Oklahoma Rep. Frank Lucas, chairman of the House Agriculture Committee, opposed the amendment.
Kind claimed the amendment would still maintain “an important safety net for farmers if commodity prices do drop.” However, “supporters of the Price Loss Coverage Program as currently drafted will claim the program is necessary to ensure farmers have a safety net for when the market collapses. But instead, the program in the farm bill before us sets target prices so high that some commodities are guaranteed an 8 percent profit.”
Kind said no other business is guaranteed such profit margin other than crop insurance companies that are guaranteed 14 percent profit under the House farm bill. “By setting the target prices at this historically high level it will all but ensure a much higher likelihood of government payouts in the future. In fact, implementation of the PLC program will already require government payouts for the top five commodity crops.”
For rice, said Kind, the program would pay out $14 per hundredweight, while the current price is at $10.50. “It’s outrageous that while we’re cutting over $20 billion in the Nutrition Title, we’re adding on this high target price … in an area where it isn’t economically needed or feasible. Since farmers receive these payouts on planted acres, we’re encouraging them to overplant and plant on marginal lands that probably wouldn’t be brought into production anyway because their losses would be covered and a profit margin assured.”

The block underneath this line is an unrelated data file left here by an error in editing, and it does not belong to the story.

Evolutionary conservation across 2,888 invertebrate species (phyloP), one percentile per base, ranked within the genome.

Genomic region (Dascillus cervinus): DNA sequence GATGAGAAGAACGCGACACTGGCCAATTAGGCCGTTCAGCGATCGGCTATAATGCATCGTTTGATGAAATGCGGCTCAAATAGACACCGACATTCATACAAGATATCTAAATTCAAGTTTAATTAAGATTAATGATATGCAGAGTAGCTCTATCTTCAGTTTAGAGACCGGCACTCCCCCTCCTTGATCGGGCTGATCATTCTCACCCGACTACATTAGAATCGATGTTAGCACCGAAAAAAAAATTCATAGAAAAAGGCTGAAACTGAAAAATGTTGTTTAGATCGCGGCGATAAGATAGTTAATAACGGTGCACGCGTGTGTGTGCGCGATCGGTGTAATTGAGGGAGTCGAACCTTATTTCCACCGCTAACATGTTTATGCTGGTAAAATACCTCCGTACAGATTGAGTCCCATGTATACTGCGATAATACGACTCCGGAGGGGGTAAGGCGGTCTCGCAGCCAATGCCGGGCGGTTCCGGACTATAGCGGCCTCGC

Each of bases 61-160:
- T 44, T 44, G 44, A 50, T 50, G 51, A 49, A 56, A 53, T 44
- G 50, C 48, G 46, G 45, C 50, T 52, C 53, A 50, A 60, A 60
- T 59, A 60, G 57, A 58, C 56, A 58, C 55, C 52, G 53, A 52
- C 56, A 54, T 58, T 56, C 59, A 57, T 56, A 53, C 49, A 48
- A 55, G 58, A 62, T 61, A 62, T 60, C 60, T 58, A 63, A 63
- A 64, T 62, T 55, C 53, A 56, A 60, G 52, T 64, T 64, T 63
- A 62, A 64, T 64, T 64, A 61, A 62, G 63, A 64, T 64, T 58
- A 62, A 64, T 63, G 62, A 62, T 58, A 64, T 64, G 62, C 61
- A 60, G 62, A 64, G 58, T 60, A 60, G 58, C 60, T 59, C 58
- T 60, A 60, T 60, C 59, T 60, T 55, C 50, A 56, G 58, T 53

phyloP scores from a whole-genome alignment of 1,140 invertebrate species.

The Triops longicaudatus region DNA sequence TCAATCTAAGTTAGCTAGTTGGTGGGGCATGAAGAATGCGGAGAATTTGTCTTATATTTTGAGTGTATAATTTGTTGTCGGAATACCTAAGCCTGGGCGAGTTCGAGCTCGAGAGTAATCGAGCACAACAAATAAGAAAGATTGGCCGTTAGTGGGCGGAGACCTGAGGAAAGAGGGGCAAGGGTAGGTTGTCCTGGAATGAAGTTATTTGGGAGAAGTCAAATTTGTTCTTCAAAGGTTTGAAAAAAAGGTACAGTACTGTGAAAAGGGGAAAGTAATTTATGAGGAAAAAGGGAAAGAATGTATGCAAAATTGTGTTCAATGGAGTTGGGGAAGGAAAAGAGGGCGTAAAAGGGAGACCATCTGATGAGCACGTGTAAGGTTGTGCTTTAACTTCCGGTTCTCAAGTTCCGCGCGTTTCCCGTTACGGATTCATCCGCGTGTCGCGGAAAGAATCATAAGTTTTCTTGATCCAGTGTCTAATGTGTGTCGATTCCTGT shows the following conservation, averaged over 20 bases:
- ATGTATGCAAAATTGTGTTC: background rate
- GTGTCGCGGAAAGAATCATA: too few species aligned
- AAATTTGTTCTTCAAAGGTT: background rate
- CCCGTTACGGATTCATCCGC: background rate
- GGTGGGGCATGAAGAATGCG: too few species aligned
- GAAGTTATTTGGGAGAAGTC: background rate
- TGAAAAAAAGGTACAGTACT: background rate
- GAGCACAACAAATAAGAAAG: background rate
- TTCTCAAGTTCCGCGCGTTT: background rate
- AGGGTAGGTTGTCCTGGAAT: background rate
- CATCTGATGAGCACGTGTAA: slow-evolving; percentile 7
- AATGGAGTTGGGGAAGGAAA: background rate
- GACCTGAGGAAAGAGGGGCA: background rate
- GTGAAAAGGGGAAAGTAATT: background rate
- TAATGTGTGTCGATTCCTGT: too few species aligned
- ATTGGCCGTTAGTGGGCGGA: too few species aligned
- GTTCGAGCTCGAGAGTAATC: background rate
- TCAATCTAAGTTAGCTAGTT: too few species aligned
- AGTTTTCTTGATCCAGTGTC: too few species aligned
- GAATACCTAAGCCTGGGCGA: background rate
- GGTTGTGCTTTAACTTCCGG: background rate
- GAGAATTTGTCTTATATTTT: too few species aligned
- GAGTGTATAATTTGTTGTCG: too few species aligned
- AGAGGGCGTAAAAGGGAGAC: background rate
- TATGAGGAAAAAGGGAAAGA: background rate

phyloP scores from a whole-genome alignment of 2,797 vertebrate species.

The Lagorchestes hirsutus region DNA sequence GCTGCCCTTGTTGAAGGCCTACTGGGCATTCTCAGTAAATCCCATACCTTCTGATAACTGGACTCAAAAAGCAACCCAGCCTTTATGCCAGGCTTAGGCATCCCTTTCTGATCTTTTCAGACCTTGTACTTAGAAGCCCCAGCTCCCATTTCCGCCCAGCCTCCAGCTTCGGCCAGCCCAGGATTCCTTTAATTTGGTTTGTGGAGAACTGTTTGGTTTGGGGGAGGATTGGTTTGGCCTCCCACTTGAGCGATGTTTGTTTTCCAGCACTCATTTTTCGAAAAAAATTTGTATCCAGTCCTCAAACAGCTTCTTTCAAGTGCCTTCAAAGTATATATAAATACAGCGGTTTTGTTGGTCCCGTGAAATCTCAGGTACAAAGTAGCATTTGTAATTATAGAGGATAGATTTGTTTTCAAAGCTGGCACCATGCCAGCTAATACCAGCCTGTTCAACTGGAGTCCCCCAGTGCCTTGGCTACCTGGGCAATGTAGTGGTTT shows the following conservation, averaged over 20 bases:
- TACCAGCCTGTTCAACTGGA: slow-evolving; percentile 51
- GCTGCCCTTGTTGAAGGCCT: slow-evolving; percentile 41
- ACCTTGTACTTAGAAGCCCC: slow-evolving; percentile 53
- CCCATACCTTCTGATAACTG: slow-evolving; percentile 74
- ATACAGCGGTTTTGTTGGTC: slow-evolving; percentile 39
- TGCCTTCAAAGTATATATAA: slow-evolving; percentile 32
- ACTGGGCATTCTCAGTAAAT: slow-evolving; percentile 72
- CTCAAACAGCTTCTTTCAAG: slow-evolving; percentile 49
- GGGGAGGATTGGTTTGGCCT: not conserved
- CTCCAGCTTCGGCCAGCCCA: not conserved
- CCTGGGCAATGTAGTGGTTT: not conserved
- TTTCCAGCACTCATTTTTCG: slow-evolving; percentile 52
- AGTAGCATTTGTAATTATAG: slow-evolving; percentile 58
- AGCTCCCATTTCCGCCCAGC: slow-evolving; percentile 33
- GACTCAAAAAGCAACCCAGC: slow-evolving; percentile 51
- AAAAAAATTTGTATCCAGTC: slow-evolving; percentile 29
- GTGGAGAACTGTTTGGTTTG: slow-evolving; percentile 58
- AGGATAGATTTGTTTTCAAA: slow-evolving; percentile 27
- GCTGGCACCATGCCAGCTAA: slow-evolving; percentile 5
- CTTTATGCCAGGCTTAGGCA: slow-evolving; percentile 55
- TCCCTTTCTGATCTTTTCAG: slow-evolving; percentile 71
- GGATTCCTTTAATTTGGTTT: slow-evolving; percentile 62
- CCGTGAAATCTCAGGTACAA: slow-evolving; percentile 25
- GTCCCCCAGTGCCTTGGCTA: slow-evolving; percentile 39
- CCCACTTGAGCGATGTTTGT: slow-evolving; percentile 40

Gibbs, pointing to his farming credentials, said producers “want their check to come from the market, not the government. My fear is the House farm bill will distort the market prices by setting the target prices too high.”
As for corn, “we had a drought and saw prices reach very high levels,” said Gibbs. If there are several years of good weather, “it’s possible we could see the prices of corn come down below these very high target rates and farmers would still be making money on a per-bushel basis, depending on yield. Yield has to be a factor. When you have Price Loss Coverage, yield isn’t factored in. When they can still be making some money on a per-bushel basis per acre and still get a government payout, it is market distortion.